SCRF Interviews | Resilient Treasury Management - Daniel Ospina and Darcy Allen (Ep. 6)

Overview

The third episode of our treasury management mini-series co-hosted with the Royal Melbourne Institute of Technology (RMIT) features a conversation between governance expert Daniel Ospina and RMIT Blockchain Innovation Hub senior research fellow Darcy Allen. Blockchain Innovation Hub faculty member Kelsie Nabben and SCRF’s Operations Lead Eugene Leventhal moderated the event.

Links:

Video

Audio (Apple, Spreaker)

Transcript

At issue:

  • How can we make a treasury more robust when web3 is such a chaotic, unforgiving environment?
  • How can tooling like “guardians,” courts and compliance committees help navigate this complexity?
  • What kind of attacks and forms of rent-seeking should DAOs be safeguarded against?

Takeaways from the discussion:

  • DAOs operate in a brutal, unpredictable environment, shipping early and often, and learning from mistakes quickly tends to be an effective evolutionary strategy.
  • Communities are constantly changing and governance mechanisms have to keep up.
  • There’s a tradeoff between guarding against insider and outsider costs. Don’t forget about social threats and the community.
  • Polycentricity–in effect, empowering subordinate groups within an organization–can harden a treasury against attack.
  • Use a sandbox approach instead of training wheels, create a minimal version and deploy it as soon as possible to learn from your mistakes and adapt to them.

When Daniel Ospina began working with DAO-platform provider Aragon (he became their Head of Governance in 2021) he took an existing design that had evolved from a series of decentralizations and recentralizations. “Historically Aragon was more of a network of organizations, rather than a direct-to-contributor DAO,” Ospina says. “I started designing a DAO where contributors could directly add value and then evolving to a teams-of-teams setup.”

One of the challenges he confronted was that there were a few stakeholders, some of whom were no longer actively involved, who owned huge amounts of tokens and could essentially sway the network. The new design had to empower contributors who had smaller stakes while remaining resilient against huge funds who might try to take over the platform by buying up governance tokens.

“My colleagues and I often think of governance as a constant minimization of two types of cost,” says Darcy Allen. “Insider costs, the cost that treasury might be misappropriated by the owners of its multisig, and then you also have outsider costs, the risk that an outsider might buy up all of the tokens and use the voting system to their advantage.”

The beauty of web3 is that it allows organizations to use new types of tools and governance structures to minimize those costs, but it’s still a tradeoff. Every step a treasury takes moves them closer to one cost or another. Vulnerabilities also change as an organization grows. “An early-stage organization might be threatened by outsiders and benefit from having a single owner protecting its treasury,” Allen says. “As the number of stakeholders grows, however, it would make sense to decentralize to minimize insider risk.”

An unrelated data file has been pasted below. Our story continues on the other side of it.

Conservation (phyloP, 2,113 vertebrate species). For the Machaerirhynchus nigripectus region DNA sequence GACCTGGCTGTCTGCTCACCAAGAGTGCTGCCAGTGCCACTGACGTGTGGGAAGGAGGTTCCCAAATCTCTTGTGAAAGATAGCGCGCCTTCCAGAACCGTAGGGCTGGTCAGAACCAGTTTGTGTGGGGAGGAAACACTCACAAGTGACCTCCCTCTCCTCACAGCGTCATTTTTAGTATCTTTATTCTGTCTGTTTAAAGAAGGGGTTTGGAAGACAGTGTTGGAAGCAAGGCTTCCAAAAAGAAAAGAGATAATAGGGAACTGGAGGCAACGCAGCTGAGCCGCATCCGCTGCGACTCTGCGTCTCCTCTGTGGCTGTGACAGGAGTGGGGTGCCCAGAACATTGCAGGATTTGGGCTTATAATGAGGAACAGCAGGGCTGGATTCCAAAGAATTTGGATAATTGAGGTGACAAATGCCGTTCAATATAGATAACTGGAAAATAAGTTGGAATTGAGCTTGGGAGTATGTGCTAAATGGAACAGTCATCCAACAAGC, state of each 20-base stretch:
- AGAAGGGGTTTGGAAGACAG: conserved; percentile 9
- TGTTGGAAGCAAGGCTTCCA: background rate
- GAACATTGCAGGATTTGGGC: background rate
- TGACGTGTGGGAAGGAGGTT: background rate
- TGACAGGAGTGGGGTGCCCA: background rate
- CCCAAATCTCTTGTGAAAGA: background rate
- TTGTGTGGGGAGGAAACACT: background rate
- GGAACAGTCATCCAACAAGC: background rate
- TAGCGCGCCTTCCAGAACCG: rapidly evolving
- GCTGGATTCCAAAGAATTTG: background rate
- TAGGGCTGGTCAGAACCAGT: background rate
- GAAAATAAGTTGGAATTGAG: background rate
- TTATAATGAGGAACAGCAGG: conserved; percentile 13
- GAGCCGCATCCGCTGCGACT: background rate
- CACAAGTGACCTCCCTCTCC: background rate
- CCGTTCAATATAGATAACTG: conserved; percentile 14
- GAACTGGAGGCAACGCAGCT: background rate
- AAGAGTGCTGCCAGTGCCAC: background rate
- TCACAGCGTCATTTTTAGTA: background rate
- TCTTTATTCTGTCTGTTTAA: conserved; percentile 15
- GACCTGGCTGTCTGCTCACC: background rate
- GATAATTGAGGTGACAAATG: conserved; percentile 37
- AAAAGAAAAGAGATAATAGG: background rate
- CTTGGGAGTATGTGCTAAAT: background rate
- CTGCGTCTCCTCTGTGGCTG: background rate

One approach to protecting a treasury and the community it serves is to use a polycentric design, which means creating a system with many decision-making centers. “Many DAOs use a single decision-making system for their treasury and that can open a lot of attack vectors,” Allen says. “The benefit of having many centers of decision-making is that they can specialize in their areas. Of course this can look like a centralized system. But there’s value in having many systems, you get lots of value and learning about what governance can be.”

There’s always a trade-off between decentralization and centralization. “There’s the ethos of decentralization in the community to consider,” Ospina says. “There’s a lot of conversation about subDAOs in the community right now and some people do push back against the idea, stressing the importance of simplicity.”

He sees tremendous value in having subdivisions. It can help streamline the process of dealing with awarding small grants, for example (the entire community needn’t be involved in a $200 disbursement) so long as there’s plenty of opportunity for community feedback. Smaller groups can offer a chance for experimentation and faster iteration.

As with many startup environments, shipping fast and often – and learning from one’s mistakes – is the best way to deal with an environment as unpredictable and unforgiving as web3.0.

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Are there any circumstances when shipping fast and often could be a mistake? It seems like you’d want to be careful choosing a legal framework before you set up a treasury, for example. Are there other considerations that might need planning ahead of time?

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It was certainly fascinating to watch four professionals discussing real-world treasuries that they all freely admit no one fully understands, no one knows the best way to design, and that no one can fully control—partly because no one wants a central point of control that would make them more vulnerable.